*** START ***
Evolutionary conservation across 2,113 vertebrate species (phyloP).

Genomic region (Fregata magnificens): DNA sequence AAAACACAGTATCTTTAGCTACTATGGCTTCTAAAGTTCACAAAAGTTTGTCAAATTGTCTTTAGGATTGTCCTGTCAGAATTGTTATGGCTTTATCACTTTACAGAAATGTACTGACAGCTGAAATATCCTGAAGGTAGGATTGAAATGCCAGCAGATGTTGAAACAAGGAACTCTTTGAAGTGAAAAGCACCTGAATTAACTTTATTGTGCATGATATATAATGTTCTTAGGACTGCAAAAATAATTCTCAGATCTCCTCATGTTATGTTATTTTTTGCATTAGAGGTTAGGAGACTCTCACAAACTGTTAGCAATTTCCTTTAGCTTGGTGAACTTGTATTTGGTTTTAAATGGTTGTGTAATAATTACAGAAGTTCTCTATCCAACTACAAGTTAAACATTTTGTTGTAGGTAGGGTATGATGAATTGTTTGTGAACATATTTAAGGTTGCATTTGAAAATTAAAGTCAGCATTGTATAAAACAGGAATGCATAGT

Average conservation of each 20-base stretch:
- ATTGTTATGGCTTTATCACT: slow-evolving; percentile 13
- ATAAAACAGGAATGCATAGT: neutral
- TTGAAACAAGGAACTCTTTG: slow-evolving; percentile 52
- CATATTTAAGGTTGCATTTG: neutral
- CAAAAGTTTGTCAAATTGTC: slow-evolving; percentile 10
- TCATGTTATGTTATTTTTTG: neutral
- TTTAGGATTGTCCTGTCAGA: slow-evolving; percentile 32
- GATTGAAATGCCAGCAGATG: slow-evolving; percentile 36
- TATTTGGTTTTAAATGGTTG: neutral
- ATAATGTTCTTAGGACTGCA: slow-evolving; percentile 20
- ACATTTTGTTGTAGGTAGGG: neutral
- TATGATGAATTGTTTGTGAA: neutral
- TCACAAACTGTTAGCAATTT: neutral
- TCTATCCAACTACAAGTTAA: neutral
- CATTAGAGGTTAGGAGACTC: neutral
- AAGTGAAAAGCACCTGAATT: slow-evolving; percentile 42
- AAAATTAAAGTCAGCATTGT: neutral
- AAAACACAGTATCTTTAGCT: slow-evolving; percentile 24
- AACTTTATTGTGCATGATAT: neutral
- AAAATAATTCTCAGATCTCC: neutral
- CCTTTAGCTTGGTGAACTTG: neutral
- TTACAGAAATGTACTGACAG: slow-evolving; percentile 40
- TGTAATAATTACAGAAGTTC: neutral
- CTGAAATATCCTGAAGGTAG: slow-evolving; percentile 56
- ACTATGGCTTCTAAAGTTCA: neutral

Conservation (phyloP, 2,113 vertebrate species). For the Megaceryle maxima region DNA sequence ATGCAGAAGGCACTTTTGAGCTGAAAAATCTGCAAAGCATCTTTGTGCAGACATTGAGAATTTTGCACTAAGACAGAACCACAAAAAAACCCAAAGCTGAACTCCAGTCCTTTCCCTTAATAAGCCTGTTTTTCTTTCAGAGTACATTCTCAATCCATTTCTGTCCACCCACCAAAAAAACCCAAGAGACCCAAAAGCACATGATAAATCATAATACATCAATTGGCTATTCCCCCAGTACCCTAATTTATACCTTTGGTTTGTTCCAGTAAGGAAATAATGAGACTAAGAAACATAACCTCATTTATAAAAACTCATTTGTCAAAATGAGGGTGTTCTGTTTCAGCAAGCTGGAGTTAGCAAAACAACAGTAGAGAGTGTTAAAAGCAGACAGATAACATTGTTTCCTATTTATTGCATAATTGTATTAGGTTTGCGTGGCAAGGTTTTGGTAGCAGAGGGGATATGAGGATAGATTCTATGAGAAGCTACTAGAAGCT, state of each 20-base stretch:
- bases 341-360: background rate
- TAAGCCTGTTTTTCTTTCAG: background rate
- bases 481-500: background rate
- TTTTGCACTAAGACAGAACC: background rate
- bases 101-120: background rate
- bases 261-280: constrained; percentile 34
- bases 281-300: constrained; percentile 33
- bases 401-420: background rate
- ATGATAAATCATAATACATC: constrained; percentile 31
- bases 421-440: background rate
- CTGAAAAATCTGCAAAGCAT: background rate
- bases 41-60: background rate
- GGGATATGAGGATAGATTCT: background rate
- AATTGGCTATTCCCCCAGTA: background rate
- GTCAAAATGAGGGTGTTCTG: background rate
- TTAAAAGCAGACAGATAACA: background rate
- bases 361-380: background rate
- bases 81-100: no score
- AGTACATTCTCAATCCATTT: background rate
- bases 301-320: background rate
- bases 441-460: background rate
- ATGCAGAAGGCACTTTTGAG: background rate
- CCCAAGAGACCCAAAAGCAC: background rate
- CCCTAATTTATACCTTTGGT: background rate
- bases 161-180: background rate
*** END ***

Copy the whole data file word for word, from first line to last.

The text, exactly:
Evolutionary conservation across 2,113 vertebrate species (phyloP).

Genomic region (Fregata magnificens): DNA sequence AAAACACAGTATCTTTAGCTACTATGGCTTCTAAAGTTCACAAAAGTTTGTCAAATTGTCTTTAGGATTGTCCTGTCAGAATTGTTATGGCTTTATCACTTTACAGAAATGTACTGACAGCTGAAATATCCTGAAGGTAGGATTGAAATGCCAGCAGATGTTGAAACAAGGAACTCTTTGAAGTGAAAAGCACCTGAATTAACTTTATTGTGCATGATATATAATGTTCTTAGGACTGCAAAAATAATTCTCAGATCTCCTCATGTTATGTTATTTTTTGCATTAGAGGTTAGGAGACTCTCACAAACTGTTAGCAATTTCCTTTAGCTTGGTGAACTTGTATTTGGTTTTAAATGGTTGTGTAATAATTACAGAAGTTCTCTATCCAACTACAAGTTAAACATTTTGTTGTAGGTAGGGTATGATGAATTGTTTGTGAACATATTTAAGGTTGCATTTGAAAATTAAAGTCAGCATTGTATAAAACAGGAATGCATAGT

Average conservation of each 20-base stretch:
- ATTGTTATGGCTTTATCACT: slow-evolving; percentile 13
- ATAAAACAGGAATGCATAGT: neutral
- TTGAAACAAGGAACTCTTTG: slow-evolving; percentile 52
- CATATTTAAGGTTGCATTTG: neutral
- CAAAAGTTTGTCAAATTGTC: slow-evolving; percentile 10
- TCATGTTATGTTATTTTTTG: neutral
- TTTAGGATTGTCCTGTCAGA: slow-evolving; percentile 32
- GATTGAAATGCCAGCAGATG: slow-evolving; percentile 36
- TATTTGGTTTTAAATGGTTG: neutral
- ATAATGTTCTTAGGACTGCA: slow-evolving; percentile 20
- ACATTTTGTTGTAGGTAGGG: neutral
- TATGATGAATTGTTTGTGAA: neutral
- TCACAAACTGTTAGCAATTT: neutral
- TCTATCCAACTACAAGTTAA: neutral
- CATTAGAGGTTAGGAGACTC: neutral
- AAGTGAAAAGCACCTGAATT: slow-evolving; percentile 42
- AAAATTAAAGTCAGCATTGT: neutral
- AAAACACAGTATCTTTAGCT: slow-evolving; percentile 24
- AACTTTATTGTGCATGATAT: neutral
- AAAATAATTCTCAGATCTCC: neutral
- CCTTTAGCTTGGTGAACTTG: neutral
- TTACAGAAATGTACTGACAG: slow-evolving; percentile 40
- TGTAATAATTACAGAAGTTC: neutral
- CTGAAATATCCTGAAGGTAG: slow-evolving; percentile 56
- ACTATGGCTTCTAAAGTTCA: neutral

Conservation (phyloP, 2,113 vertebrate species). For the Megaceryle maxima region DNA sequence ATGCAGAAGGCACTTTTGAGCTGAAAAATCTGCAAAGCATCTTTGTGCAGACATTGAGAATTTTGCACTAAGACAGAACCACAAAAAAACCCAAAGCTGAACTCCAGTCCTTTCCCTTAATAAGCCTGTTTTTCTTTCAGAGTACATTCTCAATCCATTTCTGTCCACCCACCAAAAAAACCCAAGAGACCCAAAAGCACATGATAAATCATAATACATCAATTGGCTATTCCCCCAGTACCCTAATTTATACCTTTGGTTTGTTCCAGTAAGGAAATAATGAGACTAAGAAACATAACCTCATTTATAAAAACTCATTTGTCAAAATGAGGGTGTTCTGTTTCAGCAAGCTGGAGTTAGCAAAACAACAGTAGAGAGTGTTAAAAGCAGACAGATAACATTGTTTCCTATTTATTGCATAATTGTATTAGGTTTGCGTGGCAAGGTTTTGGTAGCAGAGGGGATATGAGGATAGATTCTATGAGAAGCTACTAGAAGCT, state of each 20-base stretch:
- bases 341-360: background rate
- TAAGCCTGTTTTTCTTTCAG: background rate
- bases 481-500: background rate
- TTTTGCACTAAGACAGAACC: background rate
- bases 101-120: background rate
- bases 261-280: constrained; percentile 34
- bases 281-300: constrained; percentile 33
- bases 401-420: background rate
- ATGATAAATCATAATACATC: constrained; percentile 31
- bases 421-440: background rate
- CTGAAAAATCTGCAAAGCAT: background rate
- bases 41-60: background rate
- GGGATATGAGGATAGATTCT: background rate
- AATTGGCTATTCCCCCAGTA: background rate
- GTCAAAATGAGGGTGTTCTG: background rate
- TTAAAAGCAGACAGATAACA: background rate
- bases 361-380: background rate
- bases 81-100: no score
- AGTACATTCTCAATCCATTT: background rate
- bases 301-320: background rate
- bases 441-460: background rate
- ATGCAGAAGGCACTTTTGAG: background rate
- CCCAAGAGACCCAAAAGCAC: background rate
- CCCTAATTTATACCTTTGGT: background rate
- bases 161-180: background rate